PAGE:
This article originally appeared on VICE Sports Spain.
Relegated to second tier of Spanish football after a judicial intervention, Atlético Madrid began the 21st century with more lows than highs. The victims of negligent management and saddled with enormous debt, Spain's third-largest club stumbled through an identity crisis against a backdrop of terrible results.
Considered among the title favourites each summer, by December all hope seemed lost for Atlético. That was until Diego "El Cholo" Simeone arrived. The Argentine inherited the unsuccessful lot and almost magically transformed them into a winning team.
But of course, it was not magic. Simeone's success is down to relentless hard work.
When he arrived, Atlético were four points above the La Liga relegation zone and had just lost to a second-tier side in the Copa del Rey. Their supporters had abandoned all hope, resigning themselves to cheering for a mediocre team. Atlético were clearly marked as born losers. It was so culturally entrenched that television adverts showed kids asking: "Dad, why do we still support Atlético?"
In spite of their poor performances, they were still considered endearing. Thanks to El Cholo's leadership, however, their fortunes have changed dramatically. Almost recklessly, Simeone took control of a sinking ship, gained the respect of the players, raised their self-esteem and returned the club to its former glory, focusing on direct, intense football, with a solid defence and electric counterattacks.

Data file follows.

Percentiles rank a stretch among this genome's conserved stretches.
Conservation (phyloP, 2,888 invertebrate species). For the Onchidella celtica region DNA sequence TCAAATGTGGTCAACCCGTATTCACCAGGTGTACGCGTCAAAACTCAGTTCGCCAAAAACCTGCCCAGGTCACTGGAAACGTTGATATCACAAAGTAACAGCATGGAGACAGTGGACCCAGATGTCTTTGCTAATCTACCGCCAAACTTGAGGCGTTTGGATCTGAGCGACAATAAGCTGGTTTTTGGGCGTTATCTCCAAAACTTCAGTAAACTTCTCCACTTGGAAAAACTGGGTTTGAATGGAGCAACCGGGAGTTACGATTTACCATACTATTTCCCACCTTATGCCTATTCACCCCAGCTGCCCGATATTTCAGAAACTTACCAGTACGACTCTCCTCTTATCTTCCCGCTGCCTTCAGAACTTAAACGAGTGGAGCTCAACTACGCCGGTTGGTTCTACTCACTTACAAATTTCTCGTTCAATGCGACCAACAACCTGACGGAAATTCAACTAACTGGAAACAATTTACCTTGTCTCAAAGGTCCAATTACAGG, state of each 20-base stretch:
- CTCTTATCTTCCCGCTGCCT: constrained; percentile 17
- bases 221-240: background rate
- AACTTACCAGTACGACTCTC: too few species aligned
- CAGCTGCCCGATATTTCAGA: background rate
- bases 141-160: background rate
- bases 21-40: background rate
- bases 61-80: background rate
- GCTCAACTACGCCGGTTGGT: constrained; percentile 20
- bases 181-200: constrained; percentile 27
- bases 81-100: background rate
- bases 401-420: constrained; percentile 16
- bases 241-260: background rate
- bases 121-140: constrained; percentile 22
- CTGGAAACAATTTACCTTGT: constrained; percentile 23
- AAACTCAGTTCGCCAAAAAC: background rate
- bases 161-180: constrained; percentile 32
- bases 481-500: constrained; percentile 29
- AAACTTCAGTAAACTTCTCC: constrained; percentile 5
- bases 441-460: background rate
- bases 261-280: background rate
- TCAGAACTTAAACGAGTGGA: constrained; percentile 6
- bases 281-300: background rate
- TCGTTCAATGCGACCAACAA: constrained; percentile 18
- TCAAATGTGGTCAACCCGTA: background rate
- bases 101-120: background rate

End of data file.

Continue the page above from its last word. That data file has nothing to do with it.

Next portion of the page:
Game after game, and with a great deal of effort, Atlético continued to rise to the challenge and climb the mountain. Under the direction of El Cholo, the club's new message seemed to connect with their supporters: success through a combination of strong leadership, loyal players, and the Vicente Calderón stadium's adoring public.
El Cholo slowly began to change the mindset of the colchoneros – literally, 'mattressers', as Atlético supporters are known – and soon the entire fan base recovered their faith in the club. All that was needed was ceaseless hard work and an unbreakable belief that things could improve.
With the people's help, Simeone convinced a depressed team that they could be champions, and in the meantime reminded the fans that Atlético wasn't just a club – it could also be an attitude, an act of faith, a religion. The result of this process was the philosophy that currently guides them. It is called Cholismo.
Throughout Atlético's history, the team's red and white supporters have shown that it is more a cause than a club. That's something they had forgotten, something Simeone came to remind them of.
He was well versed in their history and made it his personal mission to restore the team to its previous status. He didn't doubt the kind of tactics they should employ. It goes without saying that, while Atlético have had and continue to possess great players, they have never been known for an aesthetically pleasing game.
The club continues to grow through consistent effort, perseverance and a united front under strong leadership. They have a history of always giving their best: that's how they've won, how they've lost, and how they've survived.